Date objects in JSON

hingo's picture

Flavio of MongoDB fame complained in a tweet about wanting a date format in JSON. Currently you can only express strings and numbers as the primitive data types in JSON, as well the composite forms of a list: [] and an object: {}. The latter is essentially just a subhierarchy in the object/array that is your full JSON document.

i wonder why there's no "STANDARD" way to (de)serialize times / date times into / from json! They might not be "primitive" but COME ON!!

— FlaPer87 (@flaper87) July 20, 2012

My response:

@flaper87 Going back to basics: is there a json-like string that you can eval() and get a JS Date object?

— Henrik Ingo (@h_ingo) July 20, 2012

What did I mean by that?

Json serialization was originally invented in JavaScript circles. The point of the Json format is that it is valid JavaScript syntax. Originally, de-serialization was done with the eval() function:


<script type="text/javascript">
var jsondoc = '{"hello" : "world", "foo" : "bar", "nr" : 1 }'
var obj;
eval("obj = " + jsondoc);
</script>

So my point is, whatever date-format you want to standardize for Json, it needs to at least be valid JavaScript syntax, so that a user could eval() the string and actually get a Date() object. Something like a simple:


var d = new Date("2012-07-22T19:49:00");

In fact, that is perfectly possible (tested on Firefox) to put into a json-like string:


<!DOCTYPE html>
<html>
<body>

<h1>Demo

<p id="one">A Paragraph.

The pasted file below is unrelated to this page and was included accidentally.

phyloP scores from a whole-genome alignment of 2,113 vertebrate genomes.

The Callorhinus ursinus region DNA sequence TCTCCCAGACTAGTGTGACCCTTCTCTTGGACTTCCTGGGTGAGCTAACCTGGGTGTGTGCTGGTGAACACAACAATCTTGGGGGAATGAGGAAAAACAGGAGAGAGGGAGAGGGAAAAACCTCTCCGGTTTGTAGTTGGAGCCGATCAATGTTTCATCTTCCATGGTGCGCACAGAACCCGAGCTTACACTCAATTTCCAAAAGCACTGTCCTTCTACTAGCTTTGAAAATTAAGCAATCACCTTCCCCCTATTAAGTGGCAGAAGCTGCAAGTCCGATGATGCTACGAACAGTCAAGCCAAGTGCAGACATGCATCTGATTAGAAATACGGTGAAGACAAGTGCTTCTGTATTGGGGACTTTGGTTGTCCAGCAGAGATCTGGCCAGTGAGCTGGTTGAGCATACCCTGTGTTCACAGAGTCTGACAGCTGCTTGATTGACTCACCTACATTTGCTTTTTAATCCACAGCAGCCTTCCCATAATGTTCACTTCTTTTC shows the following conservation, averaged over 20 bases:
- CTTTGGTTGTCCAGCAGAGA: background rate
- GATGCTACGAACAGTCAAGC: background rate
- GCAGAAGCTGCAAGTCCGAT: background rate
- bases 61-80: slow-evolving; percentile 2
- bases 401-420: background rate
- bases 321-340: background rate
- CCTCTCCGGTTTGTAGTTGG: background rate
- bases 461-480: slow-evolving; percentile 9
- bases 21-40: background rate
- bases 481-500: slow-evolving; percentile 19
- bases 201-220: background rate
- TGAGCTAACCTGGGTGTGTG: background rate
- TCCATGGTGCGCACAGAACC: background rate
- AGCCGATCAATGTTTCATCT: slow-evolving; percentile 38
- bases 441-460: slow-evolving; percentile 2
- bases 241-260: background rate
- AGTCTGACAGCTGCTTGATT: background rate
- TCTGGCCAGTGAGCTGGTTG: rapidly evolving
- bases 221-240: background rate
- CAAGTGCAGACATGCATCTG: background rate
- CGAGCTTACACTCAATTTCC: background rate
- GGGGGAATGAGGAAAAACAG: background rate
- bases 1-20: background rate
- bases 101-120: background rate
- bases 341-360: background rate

<p id="two">A Paragraph.

<p id="three">A Paragraph.

<p id="four">A Paragraph.

<p id="five">A Paragraph.

<p id="six">A Paragraph.

<p id="seven">A Paragraph.

<script type="text/javascript">

var d;
d = new Date("2012-07-22T19:49:00");

var jsondoc = '{"hello" : "world", "foo" : "bar", "nr" : 1, "timestamp" : "2012-07-22T19:49:00", "dateobj_ref" : d, "dateobj_inline" : new Date("2012-07-22T19:49:00") }'
var obj;
eval("obj = " + jsondoc);

document.getElementById("one").innerHTML=obj.hello;
document.getElementById("two").innerHTML=obj.foo;
document.getElementById("three").innerHTML=obj.nr;
document.getElementById("four").innerHTML=obj.timestamp;
document.getElementById("five").innerHTML=obj.dateobj_ref;
document.getElementById("six").innerHTML=obj.dateobj_inline;
document.getElementById("seven").innerHTML=d;
</script>

</body>
</html>

So there you have it. The JSON notation for a date type needs to be simply:


jsondate = '{ "dateobj" : new Date("2012-07-22T19:49:00") }'

Epilogue

It turns out at least newer versions of Firefox JavaScript also support a newer Date.toJSON() function that will return a string like 2012-07-22T16:49:00.000Z. How this is supposed to be JSON I don't really know. If I would put that in the place of a value in a json document, it is not valid JavaScript syntax. If I put it into quotes, it of course becomes a string.

But the new Date(...) approach actually works.

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